SAD 22 budget reflects difficult choices, cuts

Posted May 19, 2009, at 9:30 p.m.

HAMPDEN, Maine — SAD 22 officials and school committee members recently approved a 2010 fiscal year budget that decreases expenditures by 1.66 percent but still requires an increase of 1.26 percent in local taxpayer share.

That seeming contradiction largely results from approximately $200,000 less in state subsidy and a roughly 5 percent combination cost of living and salary step increase for all teachers.

“It’s a responsible budget,” SAD 22 Superintendent Rick Lyons said Tuesday. “Everyone involved was aware of the economic conditions we’re in. In 19 years [as superintendent] I’ve never had a budget like this.”

Indeed, tough decisions were made. Nearly $1 million in expenditures were trimmed from the current fiscal year budget. The biggest loss will come through personnel. Four full-time and two part-time teaching positions will be eliminated.

“Personnel cuts are always difficult,” Lyons said. “Usually, we might be able to lose people through attrition rather than layoffs, but that didn’t happen this year.”

Of the six positions identified for elimination, only two were not planning to return.

The cuts don’t stop there. All administrators and central office staff members agreed to a salary freeze that will save more than $60,000. SAD 22 officials also requested that teachers consider a wage freeze as well. Unfortunately, Lyons said, the teachers’ union did not endorse that idea, even though it could have saved an addi-tional $300,000 or more.

Ellen Pariser, who represents the SAD 22 teachers’ association, declined to talk about the reasons for declining that suggestion.

“Our members took a vote,” she said flatly.

Without the teachers agreeing to a salary freeze, more cuts were necessary. Some will come from books and other material supplies. Others will come from reduction in athletics.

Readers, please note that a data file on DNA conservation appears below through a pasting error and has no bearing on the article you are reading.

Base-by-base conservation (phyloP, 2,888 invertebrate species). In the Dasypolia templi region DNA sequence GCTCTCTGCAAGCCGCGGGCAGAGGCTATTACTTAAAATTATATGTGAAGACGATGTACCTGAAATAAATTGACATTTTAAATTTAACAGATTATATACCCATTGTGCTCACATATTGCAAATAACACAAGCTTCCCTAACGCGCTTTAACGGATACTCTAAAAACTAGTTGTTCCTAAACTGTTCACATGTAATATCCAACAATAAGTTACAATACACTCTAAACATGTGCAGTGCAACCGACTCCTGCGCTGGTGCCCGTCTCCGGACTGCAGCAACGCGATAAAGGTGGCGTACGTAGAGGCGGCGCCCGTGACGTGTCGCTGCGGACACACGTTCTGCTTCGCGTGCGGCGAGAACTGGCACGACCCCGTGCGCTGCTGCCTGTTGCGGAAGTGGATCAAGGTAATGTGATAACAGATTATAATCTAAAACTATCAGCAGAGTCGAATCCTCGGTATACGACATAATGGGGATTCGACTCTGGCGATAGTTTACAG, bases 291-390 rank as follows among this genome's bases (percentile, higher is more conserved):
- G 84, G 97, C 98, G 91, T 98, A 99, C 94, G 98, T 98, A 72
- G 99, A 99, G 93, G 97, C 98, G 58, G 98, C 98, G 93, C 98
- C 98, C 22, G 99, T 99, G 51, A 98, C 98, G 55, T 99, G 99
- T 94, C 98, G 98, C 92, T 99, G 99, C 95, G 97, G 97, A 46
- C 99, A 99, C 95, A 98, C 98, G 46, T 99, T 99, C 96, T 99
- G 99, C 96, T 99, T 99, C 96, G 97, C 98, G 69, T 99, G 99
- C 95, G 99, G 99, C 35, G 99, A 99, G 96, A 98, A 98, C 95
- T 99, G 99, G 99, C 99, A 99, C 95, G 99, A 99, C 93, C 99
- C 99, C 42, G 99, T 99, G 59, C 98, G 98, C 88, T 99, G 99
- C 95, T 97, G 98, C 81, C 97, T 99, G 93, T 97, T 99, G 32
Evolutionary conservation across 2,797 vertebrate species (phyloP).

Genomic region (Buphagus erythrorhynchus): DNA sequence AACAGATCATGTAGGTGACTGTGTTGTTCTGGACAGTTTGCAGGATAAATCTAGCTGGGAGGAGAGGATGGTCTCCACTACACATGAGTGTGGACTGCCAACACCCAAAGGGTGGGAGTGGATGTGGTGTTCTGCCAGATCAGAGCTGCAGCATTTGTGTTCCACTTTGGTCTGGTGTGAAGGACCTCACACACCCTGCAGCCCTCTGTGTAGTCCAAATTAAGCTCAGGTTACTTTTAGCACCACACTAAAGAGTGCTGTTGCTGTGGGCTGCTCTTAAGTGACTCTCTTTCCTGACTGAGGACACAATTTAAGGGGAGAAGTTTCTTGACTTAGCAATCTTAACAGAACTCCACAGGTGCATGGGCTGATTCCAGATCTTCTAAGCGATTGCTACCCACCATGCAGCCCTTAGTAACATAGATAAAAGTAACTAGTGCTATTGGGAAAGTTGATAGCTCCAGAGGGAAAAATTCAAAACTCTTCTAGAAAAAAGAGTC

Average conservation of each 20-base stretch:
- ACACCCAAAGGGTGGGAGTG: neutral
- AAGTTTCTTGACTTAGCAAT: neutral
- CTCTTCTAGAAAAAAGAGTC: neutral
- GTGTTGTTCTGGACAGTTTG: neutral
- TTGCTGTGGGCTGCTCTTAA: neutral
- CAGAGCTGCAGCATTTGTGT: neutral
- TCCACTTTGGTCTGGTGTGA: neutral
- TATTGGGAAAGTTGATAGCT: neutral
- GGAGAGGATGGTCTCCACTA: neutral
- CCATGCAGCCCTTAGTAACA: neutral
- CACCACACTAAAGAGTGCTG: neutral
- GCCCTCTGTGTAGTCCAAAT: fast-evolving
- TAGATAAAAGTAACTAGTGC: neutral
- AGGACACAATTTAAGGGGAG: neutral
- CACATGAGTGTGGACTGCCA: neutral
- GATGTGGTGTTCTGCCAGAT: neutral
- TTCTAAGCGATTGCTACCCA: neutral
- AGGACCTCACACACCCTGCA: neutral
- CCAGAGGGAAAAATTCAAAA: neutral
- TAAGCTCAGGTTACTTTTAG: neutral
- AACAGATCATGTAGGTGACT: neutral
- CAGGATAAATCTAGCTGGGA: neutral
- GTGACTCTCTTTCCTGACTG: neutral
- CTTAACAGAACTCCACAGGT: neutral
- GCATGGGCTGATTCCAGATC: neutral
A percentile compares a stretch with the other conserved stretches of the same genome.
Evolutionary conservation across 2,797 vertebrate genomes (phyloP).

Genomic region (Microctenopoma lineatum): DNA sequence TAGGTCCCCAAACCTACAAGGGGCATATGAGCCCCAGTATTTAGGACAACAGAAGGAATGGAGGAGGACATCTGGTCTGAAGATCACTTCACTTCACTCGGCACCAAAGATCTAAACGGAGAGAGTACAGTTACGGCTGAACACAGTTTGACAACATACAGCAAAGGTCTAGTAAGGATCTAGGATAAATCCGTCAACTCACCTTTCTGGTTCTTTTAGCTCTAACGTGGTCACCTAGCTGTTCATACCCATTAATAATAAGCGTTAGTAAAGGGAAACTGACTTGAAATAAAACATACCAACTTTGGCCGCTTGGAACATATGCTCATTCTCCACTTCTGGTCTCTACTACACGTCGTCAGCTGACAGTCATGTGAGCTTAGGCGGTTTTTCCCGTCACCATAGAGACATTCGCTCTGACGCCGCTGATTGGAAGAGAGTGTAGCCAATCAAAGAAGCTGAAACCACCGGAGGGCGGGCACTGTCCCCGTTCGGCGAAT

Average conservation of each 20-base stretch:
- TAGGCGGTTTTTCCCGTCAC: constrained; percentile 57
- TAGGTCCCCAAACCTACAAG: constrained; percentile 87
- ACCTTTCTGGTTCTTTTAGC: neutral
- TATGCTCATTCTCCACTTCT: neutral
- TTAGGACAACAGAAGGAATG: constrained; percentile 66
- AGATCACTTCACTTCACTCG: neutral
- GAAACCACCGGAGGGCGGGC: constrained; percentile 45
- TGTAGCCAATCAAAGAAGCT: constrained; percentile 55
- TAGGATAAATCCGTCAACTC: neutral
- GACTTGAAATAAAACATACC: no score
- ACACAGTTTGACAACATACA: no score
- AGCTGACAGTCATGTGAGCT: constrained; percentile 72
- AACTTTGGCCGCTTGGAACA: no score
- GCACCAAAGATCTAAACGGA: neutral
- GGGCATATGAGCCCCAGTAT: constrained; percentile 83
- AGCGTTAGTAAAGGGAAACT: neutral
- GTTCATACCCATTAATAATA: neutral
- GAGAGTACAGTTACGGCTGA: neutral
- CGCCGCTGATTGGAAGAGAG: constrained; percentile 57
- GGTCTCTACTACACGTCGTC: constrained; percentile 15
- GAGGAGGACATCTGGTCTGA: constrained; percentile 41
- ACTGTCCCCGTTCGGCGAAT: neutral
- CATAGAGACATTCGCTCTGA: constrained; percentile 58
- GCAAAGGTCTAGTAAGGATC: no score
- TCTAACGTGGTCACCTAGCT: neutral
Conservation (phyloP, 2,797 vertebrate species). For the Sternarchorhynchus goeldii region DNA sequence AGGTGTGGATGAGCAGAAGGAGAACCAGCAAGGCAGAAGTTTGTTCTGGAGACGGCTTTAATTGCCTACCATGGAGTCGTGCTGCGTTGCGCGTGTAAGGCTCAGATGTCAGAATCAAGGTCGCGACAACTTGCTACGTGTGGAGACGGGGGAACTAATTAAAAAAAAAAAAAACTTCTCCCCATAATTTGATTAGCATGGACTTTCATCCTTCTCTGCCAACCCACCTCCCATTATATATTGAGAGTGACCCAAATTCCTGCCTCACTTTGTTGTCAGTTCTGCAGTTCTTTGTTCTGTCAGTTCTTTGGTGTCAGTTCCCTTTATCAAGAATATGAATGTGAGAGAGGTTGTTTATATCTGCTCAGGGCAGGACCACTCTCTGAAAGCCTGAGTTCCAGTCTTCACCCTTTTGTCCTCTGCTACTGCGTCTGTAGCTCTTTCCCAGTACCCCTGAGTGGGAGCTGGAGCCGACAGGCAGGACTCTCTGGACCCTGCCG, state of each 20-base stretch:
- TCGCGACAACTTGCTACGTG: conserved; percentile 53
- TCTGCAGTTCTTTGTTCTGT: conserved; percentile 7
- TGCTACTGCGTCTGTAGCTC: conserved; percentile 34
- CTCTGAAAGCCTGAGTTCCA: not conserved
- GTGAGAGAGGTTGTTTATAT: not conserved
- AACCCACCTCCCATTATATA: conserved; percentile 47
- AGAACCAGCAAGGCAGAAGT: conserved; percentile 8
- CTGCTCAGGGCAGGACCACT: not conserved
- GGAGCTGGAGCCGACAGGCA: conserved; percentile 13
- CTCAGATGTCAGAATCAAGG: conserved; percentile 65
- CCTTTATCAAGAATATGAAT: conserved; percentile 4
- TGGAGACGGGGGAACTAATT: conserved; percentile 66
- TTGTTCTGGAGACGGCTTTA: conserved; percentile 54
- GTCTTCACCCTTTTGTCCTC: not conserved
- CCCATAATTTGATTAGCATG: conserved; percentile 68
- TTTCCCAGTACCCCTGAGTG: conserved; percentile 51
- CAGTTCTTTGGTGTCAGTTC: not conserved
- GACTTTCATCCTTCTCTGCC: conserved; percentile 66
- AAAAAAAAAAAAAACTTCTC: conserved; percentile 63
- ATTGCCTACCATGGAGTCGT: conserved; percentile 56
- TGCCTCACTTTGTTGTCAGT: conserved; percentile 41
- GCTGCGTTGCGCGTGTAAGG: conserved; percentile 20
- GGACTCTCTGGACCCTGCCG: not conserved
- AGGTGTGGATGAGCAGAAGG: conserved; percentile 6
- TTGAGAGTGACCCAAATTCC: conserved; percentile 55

Junior varsity hockey, freshman boys and girls basketball, freshman football and junior varsity winter cheering all have been defunded, as have the civil rights club and the environmental club. Additionally, the “B” teams at Reeds Brook for baseball, softball and boys and girls soccer have been defunded.

Lyons said it’s important to note that while funding for those programs has been eliminated, the programs themselves have not. Basically, it allows parents or other supporters to raise funds to keep them going.

“We looked at user fees, but that wasn’t supported,” the superintendent said.

Last year, SAD 22 was approved for state funding for a new high school to replace Hampden Academy. That project, to be completed by December 2011, will include about $45.4 million from the Department of Education and $6.2 million from local taxpayers. However, Lyons said, none of that local share is represented in the 2010 fiscal year budget.

SAD 22 is made up of the towns of Hampden, Newburgh and Winterport. Funding for education is split between those communities based on a complex formula that considers the number of students and the valuation of property.

Broken up by town, Hampden’s share of the $8.1 million total school budget will increase by 1.8 percent and Newburgh’s by 3.6 percent. Winterport taxpayers actually will pay 0.9 percent less in 2010 than 2009.

Townspeople still have to vote on the SAD 22 budget. The referendum will be held Tuesday, June 9, at the Hampden Municipal Building, the Newburgh Town Office and the Samuel L. Wagner Middle School in Winterport.

In the meantime, a public forum on the proposed budget will be held at 6 p.m. Tuesday, June 2, at Reeds Brook Middle School in Hampden. A district-wide budget meeting will be held at 7 p.m. Thursday, June 4, inside Skehan Gymnasium at Hampden Academy.

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